Army Futures Command announced Thursday that soldiers from 1st Battalion, 506th Infantry Regiment, 101st Airborne Division, at Fort Campbell, Kentucky, accepted delivery of the XM7 Next Generation Rifle and XM250 Next Generation Automatic Rifle ahead of training in April.

Produced by firearm maker Sig Sauer, the XM7 is intended to replace the M4 carbine in close combat formations, while the XM250 will replace the M249 Squad Automatic Weapon, or SAW. Both new rifles are chambered in 6.8 mm to provide improved range and lethality against enemy body armor.

The Next Generation Squad Weapon series also includes the XM157 Fire Control smart scope, built by Vortex Optics, which integrates advanced technologies such as a laser range finder, ballistic calculator and digital display overlay into a next-generation rifle optic.

The fielding "is a culmination of a comprehensive and rigorous process of design, testing and feedback, all of which were led by soldiers," Col. Jason Bohannon, manager of soldier lethality for the Program Executive Office Soldier project, said in a statement. "As a result, the Army is delivering on its promise to deliver to soldiers the highest-quality, most-capable small-caliber weapons and ammunition."

If ‘Diversity Is Our Strength,’ Why Is Our Military So Weak?


Our military is in trouble. Chronic recruiting shortages are forcing the Army to cut 16,500 occupational positions, most of them vacant. The Air Force has proposed a reduction of 8,000 troops after missing recruiting goals for the first time in over 20 years. The Navy is short 9,000 sailors, forcing longer deployments for others.

Race-conscious “diversity, equity, and inclusion” (DEI) policies are making personnel shortages worse. Minority recruitment has remained steady or increased, which is fine, but a steep decline in white recruits almost entirely accounts for the ongoing recruiting crisis.

According to Military.com, in fiscal year 2018, the Army recruited 44,042 new white recruits — 56 percent of the total. In 2023, that number plummeted to 25,070, or 44 percent. In the Navy, white recruit losses accounted for an overall drop of about 9,000 new recruits.

Does National Security Depend Upon Incoherent and Irrational Stereotypes?

So, what are senior military leaders doing to fix this? They keep claiming without evidence that “diversity is a strategic imperative.” Race-conscious practices, they say, are essential for military readiness and national security.

The argument is absurd, especially since the Supreme Court’s 2023 landmark ruling ending racial preferences in higher education. The military service academies were not parties to Students for Fairness in Admissions v. Harvard and the University of N. Carolina, but the court ignored the government’s objections when it applied its ruling to the civilian universities’ ROTC programs.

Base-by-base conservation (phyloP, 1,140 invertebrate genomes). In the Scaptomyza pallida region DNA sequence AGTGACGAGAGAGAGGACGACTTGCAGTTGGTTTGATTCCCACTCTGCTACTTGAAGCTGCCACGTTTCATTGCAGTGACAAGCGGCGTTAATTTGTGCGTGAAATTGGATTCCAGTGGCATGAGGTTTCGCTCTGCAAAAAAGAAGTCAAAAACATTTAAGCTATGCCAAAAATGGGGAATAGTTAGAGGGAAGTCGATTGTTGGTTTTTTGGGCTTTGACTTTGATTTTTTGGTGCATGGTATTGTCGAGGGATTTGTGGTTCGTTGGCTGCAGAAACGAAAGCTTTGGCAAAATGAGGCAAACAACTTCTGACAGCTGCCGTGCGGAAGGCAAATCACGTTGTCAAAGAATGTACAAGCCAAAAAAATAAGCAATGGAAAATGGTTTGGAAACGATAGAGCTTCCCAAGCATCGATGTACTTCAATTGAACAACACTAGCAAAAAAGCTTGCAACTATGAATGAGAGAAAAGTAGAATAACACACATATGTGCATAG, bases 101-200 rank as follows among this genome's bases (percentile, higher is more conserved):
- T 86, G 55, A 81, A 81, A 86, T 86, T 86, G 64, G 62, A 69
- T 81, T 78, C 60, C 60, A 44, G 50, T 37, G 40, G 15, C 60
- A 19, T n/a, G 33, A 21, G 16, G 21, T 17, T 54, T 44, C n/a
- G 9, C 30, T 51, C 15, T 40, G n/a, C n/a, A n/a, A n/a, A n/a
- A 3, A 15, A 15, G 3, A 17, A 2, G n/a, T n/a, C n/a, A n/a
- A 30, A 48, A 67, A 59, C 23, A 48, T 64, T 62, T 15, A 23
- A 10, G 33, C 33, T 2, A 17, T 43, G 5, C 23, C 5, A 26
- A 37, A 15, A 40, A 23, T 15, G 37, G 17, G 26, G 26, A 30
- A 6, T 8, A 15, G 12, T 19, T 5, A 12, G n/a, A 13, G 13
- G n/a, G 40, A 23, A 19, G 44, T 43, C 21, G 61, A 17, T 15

In its opinion, the court also exposed the flimsy premises behind decades-old racial categories, describing them as “imprecise … overbroad … arbitrary … undefined … underinclusive … incoherent … [and] irrational stereotypes.”

Is Europe headed for a financial crisis?


Doomsday scenarios are in high demand in Europe these days, which is understandable when there is no dearth of bad news coming down the wire. Forecasts for German economic growth were revised downwards once again this week, with expectations now at a meagre 0.1% GDP growth. France, the second-largest economy in the European Union, has apparently lost all control over its public finances and possesses debt levels exceeding 100% of GDP, a problem also faced by Greece, Italy, Portugal, Spain and Belgium. Put simply, some of Europe’s major economies are on an unsustainable economic trajectory, with a growing gap between government spending and revenues.

There are, however, some reasons for optimism. Poland, for example, has experienced a three-decade-long “economic miracle”, during which GDP more than tripled; if measured per capita, it almost quadrupled. This is a unique success story which does not receive the attention it deserves, largely because Left-leaning Western politicians are afraid that the economic success of a deeply conservative country could strengthen their domestic competition. Nevertheless, it shows that economic growth is possible — even in the often sclerotic EU.

Poland isn’t alone in this success. Sweden has tied state pensions to overall life expectancies, thereby ensuring assets will exceed liabilities in the national pension system. Meanwhile, Denmark enacted a governing reform in 2007 which reduced the number of municipalities from 271 to 98, with no municipalities representing fewer than 20,000 citizens. This allowed the Copenhagen government to make public services more efficient and fiscally sustainable.

The UK’s Trident launch failure: a cause for concern?

William Alberque